So what needs to change?: While the current behavior gives an accurate calculation result for the spatial extent, it seems to me to be an an overkill in the context of globally sized databases with hundreds of millions of records. In my opinion, ESRI should take a random sample of the records to determine an estimate of the spatial extent. Considering users are allowed to manually enter a spatial extent, the exact size seems non-critical and an estimate would likely do. This would be very much equivalent to what a database ANALYZE command does, which also only takes a sample of records, and would strongly reduce the amount of required IO and time needed to create a Query Layer, or access some of its properties.

     

    2) - In the current implementation, there is a fundamental difference between Query Layers having a Definition Query set in their Layer properties, or the Definition Query appended to the actual SQL statement defining the Query Layer. I naively assumed ESRI's Query Layer implementation would concatenate the Definition Query to the SQL of the Query Layer, and send this of to the database. This is not the case.

     

    E.g. a Query Layer with the following properties:

     

    "SELECT * FROM <TABLE_NAME>" as Query Layer SQL statement

    +

    "<FIELD> = X" as Definition Query


     is NOT the same as / equivalent to a Query Layer with:


    "SELECT * FROM <TABLE_NAME> WHERE <FIELD> = X" as Query Layer SQL statement

     

    from a performance and database point of view in the current ArcGIS implementation of accessing non-geodatabase spatial tables. The latter is much faster if the WHERE condition is selective, as the former is in essence considered one giant table without any selection, and the Definition Query will only be evaluated locally on your own computer once the full dataset has been pulled over the network, which is a costly and time consuming operation.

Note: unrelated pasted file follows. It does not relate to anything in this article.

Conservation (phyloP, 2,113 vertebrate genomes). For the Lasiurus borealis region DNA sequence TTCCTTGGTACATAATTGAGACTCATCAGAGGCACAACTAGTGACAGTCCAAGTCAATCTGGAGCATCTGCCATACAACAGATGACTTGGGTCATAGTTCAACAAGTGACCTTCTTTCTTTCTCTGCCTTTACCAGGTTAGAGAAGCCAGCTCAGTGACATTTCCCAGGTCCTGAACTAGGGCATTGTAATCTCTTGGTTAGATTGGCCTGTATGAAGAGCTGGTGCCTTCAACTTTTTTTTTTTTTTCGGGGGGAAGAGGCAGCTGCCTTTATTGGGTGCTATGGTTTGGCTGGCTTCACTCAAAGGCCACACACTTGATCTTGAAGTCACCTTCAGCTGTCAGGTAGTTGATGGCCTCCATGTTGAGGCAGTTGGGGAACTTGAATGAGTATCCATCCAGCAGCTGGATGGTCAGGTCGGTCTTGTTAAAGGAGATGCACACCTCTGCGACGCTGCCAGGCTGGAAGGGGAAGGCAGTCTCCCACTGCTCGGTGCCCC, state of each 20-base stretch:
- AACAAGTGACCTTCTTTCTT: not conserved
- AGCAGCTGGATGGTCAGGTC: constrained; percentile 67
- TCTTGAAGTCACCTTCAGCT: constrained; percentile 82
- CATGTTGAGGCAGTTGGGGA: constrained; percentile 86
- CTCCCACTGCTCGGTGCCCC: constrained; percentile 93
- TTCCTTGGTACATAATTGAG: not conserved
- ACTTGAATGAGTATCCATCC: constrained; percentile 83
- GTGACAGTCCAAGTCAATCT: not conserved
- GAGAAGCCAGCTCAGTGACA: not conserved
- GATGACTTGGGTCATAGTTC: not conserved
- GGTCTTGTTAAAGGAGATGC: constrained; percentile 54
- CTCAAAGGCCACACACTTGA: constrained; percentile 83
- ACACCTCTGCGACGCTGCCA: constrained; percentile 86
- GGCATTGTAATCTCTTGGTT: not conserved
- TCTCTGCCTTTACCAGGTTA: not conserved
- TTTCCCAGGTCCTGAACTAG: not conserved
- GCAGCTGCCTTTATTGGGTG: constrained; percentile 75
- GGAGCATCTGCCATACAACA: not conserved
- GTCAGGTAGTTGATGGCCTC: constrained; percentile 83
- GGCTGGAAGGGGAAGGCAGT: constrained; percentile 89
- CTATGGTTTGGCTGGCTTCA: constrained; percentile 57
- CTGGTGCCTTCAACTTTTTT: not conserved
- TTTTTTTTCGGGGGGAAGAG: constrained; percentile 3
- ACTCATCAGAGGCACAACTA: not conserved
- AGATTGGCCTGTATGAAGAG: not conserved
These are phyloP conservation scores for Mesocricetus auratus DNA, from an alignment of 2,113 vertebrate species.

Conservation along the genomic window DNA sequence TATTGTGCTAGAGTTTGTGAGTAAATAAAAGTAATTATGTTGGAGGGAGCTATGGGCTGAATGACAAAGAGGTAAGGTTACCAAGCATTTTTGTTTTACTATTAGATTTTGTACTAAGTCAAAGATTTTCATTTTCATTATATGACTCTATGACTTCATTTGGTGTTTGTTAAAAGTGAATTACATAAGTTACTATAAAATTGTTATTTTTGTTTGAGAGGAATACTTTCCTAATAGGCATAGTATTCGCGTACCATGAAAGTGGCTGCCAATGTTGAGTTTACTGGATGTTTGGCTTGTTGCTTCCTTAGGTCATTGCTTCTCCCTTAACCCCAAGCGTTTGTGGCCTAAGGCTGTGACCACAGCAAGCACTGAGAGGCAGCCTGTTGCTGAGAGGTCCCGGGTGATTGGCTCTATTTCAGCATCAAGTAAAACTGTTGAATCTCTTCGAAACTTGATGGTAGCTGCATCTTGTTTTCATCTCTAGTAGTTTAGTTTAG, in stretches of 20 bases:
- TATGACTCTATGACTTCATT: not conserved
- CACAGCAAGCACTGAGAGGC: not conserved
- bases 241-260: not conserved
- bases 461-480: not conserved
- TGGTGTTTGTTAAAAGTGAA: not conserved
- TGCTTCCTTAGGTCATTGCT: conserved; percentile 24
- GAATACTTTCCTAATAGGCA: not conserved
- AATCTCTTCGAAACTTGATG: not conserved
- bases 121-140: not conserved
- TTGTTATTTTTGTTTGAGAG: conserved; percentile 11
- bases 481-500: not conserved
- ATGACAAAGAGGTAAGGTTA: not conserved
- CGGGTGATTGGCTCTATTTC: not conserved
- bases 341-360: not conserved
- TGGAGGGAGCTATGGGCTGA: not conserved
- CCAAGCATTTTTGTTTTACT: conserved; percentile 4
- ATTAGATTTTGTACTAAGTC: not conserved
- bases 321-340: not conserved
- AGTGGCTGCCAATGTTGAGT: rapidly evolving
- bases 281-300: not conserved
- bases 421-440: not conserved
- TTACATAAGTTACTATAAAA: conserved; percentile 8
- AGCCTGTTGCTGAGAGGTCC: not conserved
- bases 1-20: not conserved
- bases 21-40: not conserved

For many operations in ArcGIS, there could be a considerable performance boost for Query Layers, if ArcGIS by default always concatenated any Definition Query set in the layer's properties to the existing Query Layer SQL statement when accessing layer properties or sending the SQL to the database to create a recordset for a Query Layer or for opening the Attribute Table.

     

    After all: that is what a Definition Query is about: it is supposed to "define" what records belong to a layer, yet ArcGIS ignores this "definition-of-a-layer" when accessing the Query Layer and/or its properties if it is set as a layer property Definition Query, instead of concatenated to the Query Layer's SQL statement.